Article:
From tacos and teriyaki to cannolis and cupcakes, this year’s New Hampshire Food Truck Festival will have all kinds of mobile fare. The third annual event takes place Sunday, Oct. 2, from noon to 6 p.m. at Redhook Brewery in Portsmouth and will feature more than 20 of New England’s best food trucks.
Janet Prensky, spokesperson for Food Truck Festivals of America, the Massachusetts-based organization that puts on the festival, said it has been gaining popularity every year and doesn’t show signs of stopping.
“Back in the day, there was a stigma around food truck foods because they weren’t the gourmet products that they are today,” she said. “Now it’s popular, and I think when we started we weren’t sure if it was a trend or just a fad, but we realize now that it’s a trend that’s here to stay.”
The lineup of participating food trucks includes local favorites like Gabi’s Smoke Stack of Londonderry and Clyde’s Cupcakes of Exeter, as well as new and well-known brands coming from Vermont, Boston and the greater Boston area, so New Hampshire festival goers will have a unique opportunity to try foods that they wouldn’t normally have access to without traveling.
A wide variety of foods will be represented, including festival staples like burgers, barbecue, tacos, hot dogs, pizza and sandwiches; authentic ethnic cuisines such as Asian, Mexican and Mediterranean; and sweet treats like cannolis, cupcakes, cookies and whoopie pies.
“We try to mix it up so when you come, you can taste and graze from different cuisines and get a sense of all the types of food you can get from a food truck,” Prensky said.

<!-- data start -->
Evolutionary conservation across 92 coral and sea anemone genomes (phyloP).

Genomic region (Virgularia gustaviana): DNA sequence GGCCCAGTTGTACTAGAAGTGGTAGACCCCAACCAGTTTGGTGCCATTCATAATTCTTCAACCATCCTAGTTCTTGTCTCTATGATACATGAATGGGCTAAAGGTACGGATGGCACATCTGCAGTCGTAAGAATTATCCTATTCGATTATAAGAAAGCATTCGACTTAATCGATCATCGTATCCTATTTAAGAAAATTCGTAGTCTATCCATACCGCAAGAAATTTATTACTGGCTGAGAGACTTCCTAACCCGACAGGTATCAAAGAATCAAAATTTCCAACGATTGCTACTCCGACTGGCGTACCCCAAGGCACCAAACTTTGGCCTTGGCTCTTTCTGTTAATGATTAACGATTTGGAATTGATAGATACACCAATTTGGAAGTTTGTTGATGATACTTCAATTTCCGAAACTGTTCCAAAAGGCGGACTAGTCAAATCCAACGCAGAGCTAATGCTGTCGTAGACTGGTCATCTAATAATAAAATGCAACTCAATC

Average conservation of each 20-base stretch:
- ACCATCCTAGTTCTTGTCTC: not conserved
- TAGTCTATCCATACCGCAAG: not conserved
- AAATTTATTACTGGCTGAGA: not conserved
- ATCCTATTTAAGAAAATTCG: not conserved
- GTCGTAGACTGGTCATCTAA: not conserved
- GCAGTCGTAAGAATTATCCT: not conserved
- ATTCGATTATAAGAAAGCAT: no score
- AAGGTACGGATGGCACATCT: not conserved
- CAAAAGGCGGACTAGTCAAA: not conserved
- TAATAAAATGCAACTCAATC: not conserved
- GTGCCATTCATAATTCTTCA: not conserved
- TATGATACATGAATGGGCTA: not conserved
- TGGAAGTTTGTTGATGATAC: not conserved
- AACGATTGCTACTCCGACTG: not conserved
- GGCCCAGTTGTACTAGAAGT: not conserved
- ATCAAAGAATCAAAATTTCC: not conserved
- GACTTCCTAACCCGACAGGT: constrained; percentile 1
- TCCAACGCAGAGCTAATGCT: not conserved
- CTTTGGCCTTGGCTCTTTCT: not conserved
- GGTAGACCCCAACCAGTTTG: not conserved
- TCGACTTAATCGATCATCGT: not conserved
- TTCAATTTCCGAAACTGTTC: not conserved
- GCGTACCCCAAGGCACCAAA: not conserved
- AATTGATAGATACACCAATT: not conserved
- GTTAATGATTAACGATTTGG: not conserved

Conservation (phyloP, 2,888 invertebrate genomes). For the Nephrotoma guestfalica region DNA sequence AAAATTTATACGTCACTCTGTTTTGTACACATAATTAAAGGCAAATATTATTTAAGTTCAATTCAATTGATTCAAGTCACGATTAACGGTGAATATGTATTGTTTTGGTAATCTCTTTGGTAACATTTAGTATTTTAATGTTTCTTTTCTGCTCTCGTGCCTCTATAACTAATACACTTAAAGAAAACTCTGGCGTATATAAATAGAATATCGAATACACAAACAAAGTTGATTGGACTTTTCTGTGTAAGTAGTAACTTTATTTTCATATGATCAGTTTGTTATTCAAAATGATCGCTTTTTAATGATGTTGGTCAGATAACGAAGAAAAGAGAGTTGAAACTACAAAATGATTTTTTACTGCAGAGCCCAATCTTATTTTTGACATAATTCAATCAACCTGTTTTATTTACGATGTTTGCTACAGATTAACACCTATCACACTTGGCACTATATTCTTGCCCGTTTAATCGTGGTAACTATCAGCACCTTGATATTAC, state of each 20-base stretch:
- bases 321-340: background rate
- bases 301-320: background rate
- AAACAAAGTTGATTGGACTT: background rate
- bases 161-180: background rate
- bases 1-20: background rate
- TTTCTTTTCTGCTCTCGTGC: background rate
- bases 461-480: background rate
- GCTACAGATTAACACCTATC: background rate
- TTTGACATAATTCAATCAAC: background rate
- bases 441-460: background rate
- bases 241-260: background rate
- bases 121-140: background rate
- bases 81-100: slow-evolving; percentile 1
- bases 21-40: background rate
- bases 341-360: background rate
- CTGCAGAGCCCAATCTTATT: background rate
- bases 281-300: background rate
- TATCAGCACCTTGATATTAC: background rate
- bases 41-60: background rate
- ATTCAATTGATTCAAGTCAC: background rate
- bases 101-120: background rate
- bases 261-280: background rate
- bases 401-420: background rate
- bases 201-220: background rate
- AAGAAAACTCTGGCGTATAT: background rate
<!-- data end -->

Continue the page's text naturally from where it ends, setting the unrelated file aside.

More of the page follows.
Interspersed among the trucks will be beverage stations with Redhook Brewery craft beers and ales available for purchase. There will be face-painting and activities for kids, music and lawn games like giant Jenga and cornhole. People are encouraged to bring chairs or blankets and spend the whole day at the festival.
The laid-back atmosphere and the casual nature of food truck dining in general, Prensky said, are main reasons the festival has gotten so popular. People don’t have to worry about dressing up, making reservations, tipping a server and everything else that comes with eating at a restaurant. And, unlike most restaurants, food trucks give customers an opportunity to meet and interact with the chef since he or she is often serving the food or at least in eyesight of the customers.
Prensky has one piece of advice about how to make the most of the festival: “I always tell people, wear elastic pants. Leave the diet at home. Everything you think you shouldn’t have, go ahead and have it,” she said. “It’s not a day to be careful about what you eat. It’s a day to have fun and enjoy yourself.”